Saturday, January 31, 2015

Heads lifted, no. II and counting

It was hard to believe there was anything beyond the sand. And yet, there it was. As we stood on top of a mountain, we saw a sea of green. I think people in the past called it a forest. At least that’s what Ocie told me. I looked back. There could be no mistake – the sand wasteland was stretching farther than the eye could see. There was no end to it. Back on the other side, the green patch of forest was small and insignificant compared to the rest of the view below the horizon. The land seemed to end halfway there, with a gaping black void beyond the forest.

“That’s a pretty big hole,” I said to Ocie. She had been rummaging in her bag for some time now. She lifted up her head and took off her goggles. Her round eyes scanned through the area, tangled hair billowing in the wind.

“I told you about this, Aidan,” she murmured.  Ocie was a records keeper, as I liked to call her. I had been left to die in an underground bunker, rejected by my own people as someone who could not fit into their new era, and she rescued me. Unlike the people in my bunker, she seemed to know everything about the times before the collapse. She saved me only because she wanted me saved. Ocie’s people reportedly lived beyond that precipice, deep in the darkness below the cliff. They sent out scouts to find abandoned people and take them in. I had always said I work best alone. But being stuck alone for days in the darkness, with only the bones of the slain, one even by my own hand, can change a person a lot. For me, Ocie had become a crutch of sorts. A companion I knew I could rely on, I knew I had to rely on. I wanted her to protect me and I wanted to protect her. I needed her to live, even if she didn’t need me.

“Yeah, you’re right. You told me people grew arrogant and scarred the Earth. She made it so that people of the surface would repent for their sins, and the land beneath the outer shell would be a safe haven. So the righteous ones would thrive, free of limitations, awaiting their rightful salvation.”

“I didn’t expect you to remember it word for word. I’m impressed,” she said without so much as looking at me.

“Well, I am a trained professional, you know.”

“At remembering fairy tales? Better take a look,” she pointed to a couple of irregular, mirror-like surfaces. “There’s some lakes and rivers there. Water. We need to refill our supply. That trip through the desert left me with fewer water than I expected.”

“Let’s get to it then.” The descent went pretty smoothly. The slope was gentle, which was to be expected – Ocie’s people had done escapades like this in the past numerous times.

And then we reached the ground. The forest was much more imposing up close than it looked from above. The trunks of the trees were black and thick, so tall that I had to cock my head up to see the top. The leaves covered the branches so densely that, even though it was around noon, the place was dark as night. I reached to my backpack and pulled out a bundle of glowsticks, then broke one. The greenish light didn’t do much to dissipate this darkness. These things work much better in tight hallways after all.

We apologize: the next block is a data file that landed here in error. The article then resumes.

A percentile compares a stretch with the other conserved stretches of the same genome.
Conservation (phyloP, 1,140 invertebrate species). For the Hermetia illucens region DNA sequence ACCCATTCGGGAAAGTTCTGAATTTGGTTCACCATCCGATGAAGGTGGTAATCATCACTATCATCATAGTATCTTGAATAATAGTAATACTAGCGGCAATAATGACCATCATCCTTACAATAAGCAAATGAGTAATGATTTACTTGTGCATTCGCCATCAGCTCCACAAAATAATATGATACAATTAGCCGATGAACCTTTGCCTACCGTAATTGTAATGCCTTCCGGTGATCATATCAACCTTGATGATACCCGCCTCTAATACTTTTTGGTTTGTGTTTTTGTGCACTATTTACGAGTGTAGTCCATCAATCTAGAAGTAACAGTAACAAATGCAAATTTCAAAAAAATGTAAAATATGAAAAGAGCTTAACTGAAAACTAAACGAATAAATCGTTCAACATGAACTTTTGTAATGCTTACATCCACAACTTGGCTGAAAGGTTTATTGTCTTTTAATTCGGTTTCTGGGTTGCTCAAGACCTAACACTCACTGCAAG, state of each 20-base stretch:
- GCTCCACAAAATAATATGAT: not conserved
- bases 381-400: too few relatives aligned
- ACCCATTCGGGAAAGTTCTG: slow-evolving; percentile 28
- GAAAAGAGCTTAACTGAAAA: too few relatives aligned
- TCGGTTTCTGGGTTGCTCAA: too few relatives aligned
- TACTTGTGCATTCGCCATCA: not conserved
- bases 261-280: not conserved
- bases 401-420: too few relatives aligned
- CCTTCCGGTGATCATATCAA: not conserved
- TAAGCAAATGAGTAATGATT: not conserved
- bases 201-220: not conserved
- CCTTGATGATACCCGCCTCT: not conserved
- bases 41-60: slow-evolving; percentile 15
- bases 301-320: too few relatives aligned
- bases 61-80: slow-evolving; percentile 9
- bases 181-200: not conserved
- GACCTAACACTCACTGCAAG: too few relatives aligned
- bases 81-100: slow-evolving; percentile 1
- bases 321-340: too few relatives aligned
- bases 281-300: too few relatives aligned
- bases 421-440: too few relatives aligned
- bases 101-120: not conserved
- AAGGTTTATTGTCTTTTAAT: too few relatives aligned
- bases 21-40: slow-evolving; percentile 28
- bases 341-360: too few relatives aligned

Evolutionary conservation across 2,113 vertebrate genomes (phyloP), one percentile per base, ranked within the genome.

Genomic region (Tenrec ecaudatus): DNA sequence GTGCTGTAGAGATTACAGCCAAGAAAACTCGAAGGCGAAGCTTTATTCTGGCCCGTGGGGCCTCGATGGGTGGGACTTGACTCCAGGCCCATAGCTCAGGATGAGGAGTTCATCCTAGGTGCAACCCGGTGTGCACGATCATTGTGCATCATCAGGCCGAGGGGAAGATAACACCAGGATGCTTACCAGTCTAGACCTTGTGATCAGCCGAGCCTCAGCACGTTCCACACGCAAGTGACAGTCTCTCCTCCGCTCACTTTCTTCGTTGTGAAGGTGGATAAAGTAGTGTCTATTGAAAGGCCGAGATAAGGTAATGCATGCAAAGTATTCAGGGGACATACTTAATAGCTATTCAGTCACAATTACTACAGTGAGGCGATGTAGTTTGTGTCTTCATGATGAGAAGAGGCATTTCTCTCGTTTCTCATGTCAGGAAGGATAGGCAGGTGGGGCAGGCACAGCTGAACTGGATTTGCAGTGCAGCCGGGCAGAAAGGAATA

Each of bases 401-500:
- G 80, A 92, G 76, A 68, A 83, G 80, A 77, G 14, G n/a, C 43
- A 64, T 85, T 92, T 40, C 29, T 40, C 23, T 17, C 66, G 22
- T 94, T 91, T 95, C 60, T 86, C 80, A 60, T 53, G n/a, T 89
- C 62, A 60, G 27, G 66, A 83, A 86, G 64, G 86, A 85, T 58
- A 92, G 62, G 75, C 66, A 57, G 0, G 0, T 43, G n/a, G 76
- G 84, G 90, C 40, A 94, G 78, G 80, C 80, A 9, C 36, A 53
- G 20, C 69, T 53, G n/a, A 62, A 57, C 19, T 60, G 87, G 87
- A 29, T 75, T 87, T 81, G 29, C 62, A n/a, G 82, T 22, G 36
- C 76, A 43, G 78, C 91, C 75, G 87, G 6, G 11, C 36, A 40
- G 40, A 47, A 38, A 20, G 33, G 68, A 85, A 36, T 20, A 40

“Well that was pretty pointless,” Ocie muttered. “You could’ve let your eyes get used to the forest. Now you just wasted the thing, and you’ll need to wait longer to actually see anything.” She put her goggles back on. “You wait here, then. I’ll be right back, let me just grab some water. I know of a stream really close.”

“Hey, let me come, too.”

“You leave that thing behind, you’ll be all but blind for ten minutes. I don’t need you to slow me down. It’s safer this way.”

“Right. Hurry up, then.”

The trees seemed to form a tunnel in front of me, their trunks and branches twisted as if in desperate need to touch one another, effectively blocking out the sun. I gazed at the vermilion abyss, a scene so alien to my eyes, and yet so enticing. I heard something crack. I turned around – no one was there. I told myself I’d probably heard Ocie step on something in the distance. Then I heard someone humming. It was a male voice. A voice that sent shivers down my spine. A voice I knew. From deep within the abyss I saw a pair of mismatched eyes, shining ominously, becoming larger as they came closer to me. Eyes I knew. Eyes that I saw as I extinguished the lights out of them with one firm grip. Eyes that would not let go of me in my dreams. And yet I wasn’t dreaming, I was sure of that.

“Don’t come any closer,” I shouted at the eyes, but they wouldn’t listen. They were getting larger and larger, huge as basketballs, glaring at me, condemning me, wanting me dead. “No!” I shouted as I closed my eyes and covered my ears. I didn’t even notice when I started sobbing. When I opened my eyes, Ocie was with me, her arms around me. She was doing her best to soothe me. The eyes were gone, the voice was gone. Even though it was probably never really there, it was all too real for me.

I don’t think I can ever get away from that.

1 comment:

  1. There's nothing really
    And nothing ever happens

    The sun doesn't rise
    And there's no up and down

    Eternity lasts for a moment
    And every second is eternal

    A brain cell hosts the universe
    And every thought does matter

    And every feeling...